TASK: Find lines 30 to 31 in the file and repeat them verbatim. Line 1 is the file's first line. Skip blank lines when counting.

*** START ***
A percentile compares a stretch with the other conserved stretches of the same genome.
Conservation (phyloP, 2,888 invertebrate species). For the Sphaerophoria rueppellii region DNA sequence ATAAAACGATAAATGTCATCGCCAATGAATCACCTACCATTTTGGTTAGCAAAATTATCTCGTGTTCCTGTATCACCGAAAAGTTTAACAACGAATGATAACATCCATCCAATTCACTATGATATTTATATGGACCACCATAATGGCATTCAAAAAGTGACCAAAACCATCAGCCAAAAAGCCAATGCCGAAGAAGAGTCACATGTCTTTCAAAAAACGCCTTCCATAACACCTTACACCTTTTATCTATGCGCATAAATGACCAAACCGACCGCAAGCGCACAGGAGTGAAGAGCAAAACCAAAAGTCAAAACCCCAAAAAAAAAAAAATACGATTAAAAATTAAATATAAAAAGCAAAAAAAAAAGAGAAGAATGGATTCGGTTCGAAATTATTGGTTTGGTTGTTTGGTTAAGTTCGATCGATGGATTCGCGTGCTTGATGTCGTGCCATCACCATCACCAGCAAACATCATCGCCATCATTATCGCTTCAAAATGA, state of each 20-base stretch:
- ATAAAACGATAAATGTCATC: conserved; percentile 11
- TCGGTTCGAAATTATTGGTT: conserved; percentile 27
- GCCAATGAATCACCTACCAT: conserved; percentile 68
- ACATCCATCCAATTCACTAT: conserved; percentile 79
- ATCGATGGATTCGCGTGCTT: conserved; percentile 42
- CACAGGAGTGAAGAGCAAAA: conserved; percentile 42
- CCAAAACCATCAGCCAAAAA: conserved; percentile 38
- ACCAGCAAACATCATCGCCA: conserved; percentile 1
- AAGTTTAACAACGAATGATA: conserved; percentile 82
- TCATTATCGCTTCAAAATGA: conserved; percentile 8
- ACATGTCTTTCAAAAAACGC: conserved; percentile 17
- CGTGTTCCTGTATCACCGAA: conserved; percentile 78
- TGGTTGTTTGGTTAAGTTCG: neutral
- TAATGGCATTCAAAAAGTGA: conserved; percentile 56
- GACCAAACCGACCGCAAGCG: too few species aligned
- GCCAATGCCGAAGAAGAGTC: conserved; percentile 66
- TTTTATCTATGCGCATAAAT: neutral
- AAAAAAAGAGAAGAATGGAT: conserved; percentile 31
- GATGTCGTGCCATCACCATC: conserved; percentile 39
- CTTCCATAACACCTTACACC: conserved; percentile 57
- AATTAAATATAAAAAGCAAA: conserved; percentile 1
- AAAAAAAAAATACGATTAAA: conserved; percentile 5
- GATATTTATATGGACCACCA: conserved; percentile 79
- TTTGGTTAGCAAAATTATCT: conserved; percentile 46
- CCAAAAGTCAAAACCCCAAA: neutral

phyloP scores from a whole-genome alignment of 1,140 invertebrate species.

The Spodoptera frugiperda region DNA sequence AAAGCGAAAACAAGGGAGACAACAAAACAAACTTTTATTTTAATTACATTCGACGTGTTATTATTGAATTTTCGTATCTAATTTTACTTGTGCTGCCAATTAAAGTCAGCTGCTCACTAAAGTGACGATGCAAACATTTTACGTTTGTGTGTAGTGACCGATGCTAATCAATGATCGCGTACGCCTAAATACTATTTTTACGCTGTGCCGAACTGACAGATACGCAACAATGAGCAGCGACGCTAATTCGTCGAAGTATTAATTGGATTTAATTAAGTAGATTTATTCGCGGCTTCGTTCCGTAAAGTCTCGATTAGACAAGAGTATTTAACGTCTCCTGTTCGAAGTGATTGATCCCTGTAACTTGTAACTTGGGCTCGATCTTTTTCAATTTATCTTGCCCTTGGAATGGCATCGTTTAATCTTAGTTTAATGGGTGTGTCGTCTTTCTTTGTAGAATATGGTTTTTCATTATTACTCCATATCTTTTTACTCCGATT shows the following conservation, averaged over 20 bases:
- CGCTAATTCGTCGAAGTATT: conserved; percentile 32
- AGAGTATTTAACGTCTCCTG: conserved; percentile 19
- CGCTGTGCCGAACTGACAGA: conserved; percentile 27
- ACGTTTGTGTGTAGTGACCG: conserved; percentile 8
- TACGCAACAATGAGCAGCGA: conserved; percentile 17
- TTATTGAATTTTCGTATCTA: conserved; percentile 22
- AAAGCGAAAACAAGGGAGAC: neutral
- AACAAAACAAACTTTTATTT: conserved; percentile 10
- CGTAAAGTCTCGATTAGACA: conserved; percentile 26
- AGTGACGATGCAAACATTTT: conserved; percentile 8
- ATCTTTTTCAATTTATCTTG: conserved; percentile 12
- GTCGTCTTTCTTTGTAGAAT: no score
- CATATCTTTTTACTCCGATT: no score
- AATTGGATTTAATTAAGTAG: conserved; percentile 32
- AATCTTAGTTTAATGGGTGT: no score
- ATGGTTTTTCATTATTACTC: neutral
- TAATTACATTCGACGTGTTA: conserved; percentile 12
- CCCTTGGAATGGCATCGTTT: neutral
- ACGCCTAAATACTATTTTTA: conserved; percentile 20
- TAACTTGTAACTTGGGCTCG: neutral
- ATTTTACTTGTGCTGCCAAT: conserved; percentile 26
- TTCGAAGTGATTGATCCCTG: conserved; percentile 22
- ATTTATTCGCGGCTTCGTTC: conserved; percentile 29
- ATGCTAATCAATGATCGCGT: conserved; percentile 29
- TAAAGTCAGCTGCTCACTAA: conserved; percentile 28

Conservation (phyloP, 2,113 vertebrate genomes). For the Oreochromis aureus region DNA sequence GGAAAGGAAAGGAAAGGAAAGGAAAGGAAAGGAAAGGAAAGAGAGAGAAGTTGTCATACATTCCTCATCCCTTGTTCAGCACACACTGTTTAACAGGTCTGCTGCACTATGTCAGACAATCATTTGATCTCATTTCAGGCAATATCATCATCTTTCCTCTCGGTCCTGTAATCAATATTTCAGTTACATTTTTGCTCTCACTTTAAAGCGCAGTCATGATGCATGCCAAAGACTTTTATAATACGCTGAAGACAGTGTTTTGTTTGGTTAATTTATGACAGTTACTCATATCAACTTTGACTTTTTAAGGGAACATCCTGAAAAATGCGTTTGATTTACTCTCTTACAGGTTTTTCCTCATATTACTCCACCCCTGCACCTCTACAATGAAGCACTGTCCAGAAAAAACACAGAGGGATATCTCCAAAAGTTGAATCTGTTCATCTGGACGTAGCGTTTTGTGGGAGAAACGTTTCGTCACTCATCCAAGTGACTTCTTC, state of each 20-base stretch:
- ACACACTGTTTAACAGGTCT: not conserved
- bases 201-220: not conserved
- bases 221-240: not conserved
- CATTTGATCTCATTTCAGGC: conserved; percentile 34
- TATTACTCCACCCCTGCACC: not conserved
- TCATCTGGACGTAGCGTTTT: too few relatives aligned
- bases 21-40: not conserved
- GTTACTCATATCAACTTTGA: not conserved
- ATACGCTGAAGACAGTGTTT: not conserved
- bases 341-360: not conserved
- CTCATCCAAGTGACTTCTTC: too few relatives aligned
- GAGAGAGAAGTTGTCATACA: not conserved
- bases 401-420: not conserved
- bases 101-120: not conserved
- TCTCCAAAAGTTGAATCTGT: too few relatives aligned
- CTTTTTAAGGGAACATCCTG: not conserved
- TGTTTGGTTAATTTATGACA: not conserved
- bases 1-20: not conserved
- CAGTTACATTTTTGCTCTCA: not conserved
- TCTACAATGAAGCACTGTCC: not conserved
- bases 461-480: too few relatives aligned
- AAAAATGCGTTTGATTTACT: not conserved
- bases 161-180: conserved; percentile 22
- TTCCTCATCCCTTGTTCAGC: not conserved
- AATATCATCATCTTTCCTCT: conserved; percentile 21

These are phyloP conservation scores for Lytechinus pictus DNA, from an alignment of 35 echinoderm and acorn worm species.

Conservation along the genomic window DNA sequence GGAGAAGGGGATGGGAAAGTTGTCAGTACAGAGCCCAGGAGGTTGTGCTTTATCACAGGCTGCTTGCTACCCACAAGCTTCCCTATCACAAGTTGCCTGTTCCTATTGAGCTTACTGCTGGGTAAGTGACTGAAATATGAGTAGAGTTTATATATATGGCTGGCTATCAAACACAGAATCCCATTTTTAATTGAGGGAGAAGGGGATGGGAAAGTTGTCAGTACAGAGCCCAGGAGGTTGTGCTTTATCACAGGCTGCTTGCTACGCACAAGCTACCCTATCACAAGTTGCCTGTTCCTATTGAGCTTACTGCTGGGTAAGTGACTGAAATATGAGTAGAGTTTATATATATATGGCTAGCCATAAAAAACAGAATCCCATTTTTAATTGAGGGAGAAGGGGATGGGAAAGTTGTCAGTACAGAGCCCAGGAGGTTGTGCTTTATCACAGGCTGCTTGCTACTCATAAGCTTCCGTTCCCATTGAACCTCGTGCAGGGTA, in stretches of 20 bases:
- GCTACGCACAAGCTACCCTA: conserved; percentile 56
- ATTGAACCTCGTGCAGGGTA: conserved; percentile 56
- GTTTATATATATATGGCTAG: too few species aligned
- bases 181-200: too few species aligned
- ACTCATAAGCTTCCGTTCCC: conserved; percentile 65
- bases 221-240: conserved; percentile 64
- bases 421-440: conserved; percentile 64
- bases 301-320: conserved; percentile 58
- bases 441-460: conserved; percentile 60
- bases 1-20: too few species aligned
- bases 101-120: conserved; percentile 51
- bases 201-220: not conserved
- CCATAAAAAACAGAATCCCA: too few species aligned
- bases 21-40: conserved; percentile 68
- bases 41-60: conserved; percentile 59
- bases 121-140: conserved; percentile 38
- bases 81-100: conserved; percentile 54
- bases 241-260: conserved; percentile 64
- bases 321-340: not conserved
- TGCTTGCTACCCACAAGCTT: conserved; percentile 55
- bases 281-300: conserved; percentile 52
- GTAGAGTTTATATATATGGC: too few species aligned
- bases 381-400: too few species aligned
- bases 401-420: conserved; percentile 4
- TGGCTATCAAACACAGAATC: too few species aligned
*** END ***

- CGCTAATTCGTCGAAGTATT: conserved; percentile 32
- AGAGTATTTAACGTCTCCTG: conserved; percentile 19